Disability in South Africa : a theological and socio-economic perspective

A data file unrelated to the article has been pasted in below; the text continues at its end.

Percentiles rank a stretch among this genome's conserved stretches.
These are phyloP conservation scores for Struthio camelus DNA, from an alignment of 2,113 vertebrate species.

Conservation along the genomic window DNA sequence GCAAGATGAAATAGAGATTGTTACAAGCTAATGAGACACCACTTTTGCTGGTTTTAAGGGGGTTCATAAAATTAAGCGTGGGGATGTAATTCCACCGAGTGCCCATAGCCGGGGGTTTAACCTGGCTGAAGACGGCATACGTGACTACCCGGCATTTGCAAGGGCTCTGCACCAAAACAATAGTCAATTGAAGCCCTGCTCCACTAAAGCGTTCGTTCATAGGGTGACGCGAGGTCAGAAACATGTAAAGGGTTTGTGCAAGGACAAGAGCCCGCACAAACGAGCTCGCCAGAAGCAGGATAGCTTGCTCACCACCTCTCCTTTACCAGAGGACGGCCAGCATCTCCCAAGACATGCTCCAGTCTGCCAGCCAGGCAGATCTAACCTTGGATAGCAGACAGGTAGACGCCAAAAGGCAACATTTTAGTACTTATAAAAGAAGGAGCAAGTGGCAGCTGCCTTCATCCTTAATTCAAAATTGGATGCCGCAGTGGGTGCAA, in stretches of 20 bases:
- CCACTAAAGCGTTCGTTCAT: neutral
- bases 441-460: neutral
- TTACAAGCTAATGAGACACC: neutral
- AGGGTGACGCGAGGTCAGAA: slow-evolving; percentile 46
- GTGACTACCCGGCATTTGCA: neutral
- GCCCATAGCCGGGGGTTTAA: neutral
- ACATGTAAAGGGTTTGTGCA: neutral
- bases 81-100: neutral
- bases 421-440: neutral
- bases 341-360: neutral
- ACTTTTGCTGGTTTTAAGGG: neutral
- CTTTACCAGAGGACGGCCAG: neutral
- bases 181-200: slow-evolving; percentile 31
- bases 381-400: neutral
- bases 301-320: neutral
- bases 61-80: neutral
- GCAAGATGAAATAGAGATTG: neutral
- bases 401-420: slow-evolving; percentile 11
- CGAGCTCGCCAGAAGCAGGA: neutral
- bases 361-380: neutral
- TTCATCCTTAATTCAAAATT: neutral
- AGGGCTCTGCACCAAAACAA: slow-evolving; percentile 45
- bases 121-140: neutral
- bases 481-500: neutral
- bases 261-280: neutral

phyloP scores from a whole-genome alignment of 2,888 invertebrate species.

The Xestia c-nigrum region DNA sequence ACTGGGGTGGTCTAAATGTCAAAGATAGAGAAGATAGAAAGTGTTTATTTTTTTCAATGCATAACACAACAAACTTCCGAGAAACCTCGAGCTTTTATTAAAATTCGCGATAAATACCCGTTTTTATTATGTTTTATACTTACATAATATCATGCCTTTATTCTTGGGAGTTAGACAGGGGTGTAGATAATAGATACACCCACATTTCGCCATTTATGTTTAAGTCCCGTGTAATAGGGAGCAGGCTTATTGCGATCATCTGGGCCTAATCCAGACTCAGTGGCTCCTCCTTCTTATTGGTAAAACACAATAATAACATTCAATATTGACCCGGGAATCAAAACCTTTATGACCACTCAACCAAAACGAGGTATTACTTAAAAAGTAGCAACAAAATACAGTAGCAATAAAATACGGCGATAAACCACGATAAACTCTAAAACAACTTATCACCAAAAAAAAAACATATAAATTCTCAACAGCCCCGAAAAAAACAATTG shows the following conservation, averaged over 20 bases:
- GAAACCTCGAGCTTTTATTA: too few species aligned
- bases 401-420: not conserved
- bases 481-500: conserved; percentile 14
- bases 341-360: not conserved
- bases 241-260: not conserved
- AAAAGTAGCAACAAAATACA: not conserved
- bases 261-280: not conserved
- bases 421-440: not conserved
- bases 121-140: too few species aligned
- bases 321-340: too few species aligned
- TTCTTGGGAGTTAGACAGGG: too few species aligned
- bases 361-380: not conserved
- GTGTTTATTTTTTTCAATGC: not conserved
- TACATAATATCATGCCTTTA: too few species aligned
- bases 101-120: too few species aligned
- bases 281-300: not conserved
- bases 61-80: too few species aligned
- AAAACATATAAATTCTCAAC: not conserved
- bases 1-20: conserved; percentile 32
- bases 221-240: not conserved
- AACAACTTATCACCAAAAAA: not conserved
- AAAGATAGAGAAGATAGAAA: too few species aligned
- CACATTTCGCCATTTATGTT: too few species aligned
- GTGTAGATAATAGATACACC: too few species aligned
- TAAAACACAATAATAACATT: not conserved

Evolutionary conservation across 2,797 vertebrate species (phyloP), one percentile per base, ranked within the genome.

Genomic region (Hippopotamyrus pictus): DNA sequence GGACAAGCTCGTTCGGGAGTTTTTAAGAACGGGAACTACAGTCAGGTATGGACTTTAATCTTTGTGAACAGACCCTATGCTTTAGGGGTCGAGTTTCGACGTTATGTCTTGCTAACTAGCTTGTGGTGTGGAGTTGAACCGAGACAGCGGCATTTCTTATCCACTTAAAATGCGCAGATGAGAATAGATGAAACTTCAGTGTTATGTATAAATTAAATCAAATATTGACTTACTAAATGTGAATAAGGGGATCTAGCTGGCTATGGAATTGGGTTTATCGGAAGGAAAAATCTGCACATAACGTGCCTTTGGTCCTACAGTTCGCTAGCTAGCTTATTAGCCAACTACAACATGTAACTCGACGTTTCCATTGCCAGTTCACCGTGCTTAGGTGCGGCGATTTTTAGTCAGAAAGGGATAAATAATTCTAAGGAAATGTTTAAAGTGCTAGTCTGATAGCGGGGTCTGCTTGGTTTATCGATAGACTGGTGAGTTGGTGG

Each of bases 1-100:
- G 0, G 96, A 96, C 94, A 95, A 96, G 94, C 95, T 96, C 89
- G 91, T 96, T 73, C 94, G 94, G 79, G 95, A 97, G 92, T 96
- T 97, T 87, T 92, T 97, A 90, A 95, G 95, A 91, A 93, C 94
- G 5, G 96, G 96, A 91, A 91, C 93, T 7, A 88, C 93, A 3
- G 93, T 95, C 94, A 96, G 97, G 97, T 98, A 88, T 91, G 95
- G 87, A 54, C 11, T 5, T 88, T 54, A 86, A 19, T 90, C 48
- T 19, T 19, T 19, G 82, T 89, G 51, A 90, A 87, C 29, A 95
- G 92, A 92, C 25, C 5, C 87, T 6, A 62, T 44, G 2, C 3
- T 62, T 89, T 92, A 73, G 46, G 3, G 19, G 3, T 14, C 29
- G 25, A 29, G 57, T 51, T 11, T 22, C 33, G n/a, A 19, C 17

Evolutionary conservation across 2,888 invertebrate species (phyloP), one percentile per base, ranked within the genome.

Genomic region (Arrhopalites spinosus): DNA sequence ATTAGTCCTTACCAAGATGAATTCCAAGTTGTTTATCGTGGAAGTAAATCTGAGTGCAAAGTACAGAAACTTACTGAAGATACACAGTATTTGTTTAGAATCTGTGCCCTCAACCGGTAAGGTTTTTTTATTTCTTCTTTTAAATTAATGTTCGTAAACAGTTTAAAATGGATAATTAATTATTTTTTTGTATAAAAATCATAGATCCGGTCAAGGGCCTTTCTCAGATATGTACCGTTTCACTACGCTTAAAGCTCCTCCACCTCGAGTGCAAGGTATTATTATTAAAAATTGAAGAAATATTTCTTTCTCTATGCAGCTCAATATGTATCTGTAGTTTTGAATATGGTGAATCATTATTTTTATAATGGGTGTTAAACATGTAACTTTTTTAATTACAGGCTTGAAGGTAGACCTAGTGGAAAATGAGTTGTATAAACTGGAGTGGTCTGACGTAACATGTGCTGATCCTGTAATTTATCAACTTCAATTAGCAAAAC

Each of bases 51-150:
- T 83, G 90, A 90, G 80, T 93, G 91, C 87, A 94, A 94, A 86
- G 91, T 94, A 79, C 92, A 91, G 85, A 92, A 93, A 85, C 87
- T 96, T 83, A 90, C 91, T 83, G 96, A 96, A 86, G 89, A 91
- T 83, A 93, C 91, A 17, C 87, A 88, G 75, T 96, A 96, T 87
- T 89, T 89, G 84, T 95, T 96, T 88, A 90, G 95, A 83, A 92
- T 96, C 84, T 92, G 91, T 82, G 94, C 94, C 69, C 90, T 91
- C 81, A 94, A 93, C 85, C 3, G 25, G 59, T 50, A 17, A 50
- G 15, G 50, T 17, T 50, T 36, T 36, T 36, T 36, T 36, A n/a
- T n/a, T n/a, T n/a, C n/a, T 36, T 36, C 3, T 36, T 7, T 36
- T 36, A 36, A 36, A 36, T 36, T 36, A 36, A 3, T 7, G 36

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ENGLISH ABSTRACT: The United Nations (UN) declared the period 1983 to 1992 the “Decade of Disabled Persons”, and introduced the Standard Rules on the Equalization of Opportunities for Persons with Disabilities. The Rules demonstrate a strong commitment to upholding human rights and provide guidance for policy formulation to improve the lives of persons with disabilities through their equal participation and maximizing their welfare. There is no consensus on a definition and measurement of disability (Altman, 2001; Mitra 2005:7). The study used the medical, social, and theological models to explore the theoretical, conceptual and theological meaning of living with disabilities; examine the respondents’ perceptions of the church’s influence on their spirituality and daily lives; describe the respondents’ socio-economic conditions with particular attention to civic participation, discrimination, employment, education and health, and make recommendations, based on the findings, to inform policy on people with disabilities in South Africa. The researcher adopted a qualitative and quantitative approach in the study. The population consisted of parents or caregivers to minor and adult children with varying degrees of disabilities, adults with physical disabilities, and family members with disabled persons. Data was collected by means of informal and semi-structured interviews, focus group discussions, and observation. The main barriers to participation were that the respondents did not feel well enough to participate owing to their disabilities; lack of money; lack of confidence, and the attitudes of others either in the community, at work or at service points. Choice and control in the respondents’ lives was established to be an important aspect of wellbeing and life satisfaction. The respondents who felt they had a choice were satisfied with the services they received. The respondents with mental health conditions reported the least positive experiences and outcomes. Many of the barriers they reported related to their lack of confidence and the attitudes of others in their communities. The study was limited to a relatively small sample of respondents in the greater Cape Town area in the Western Cape, comprising only Evangelical Christians. Consequently, the findings cannot be generalised to all areas of the country and all the Christian churches.AFRIKAANSE OPSOMMING: "Geen opsomming"
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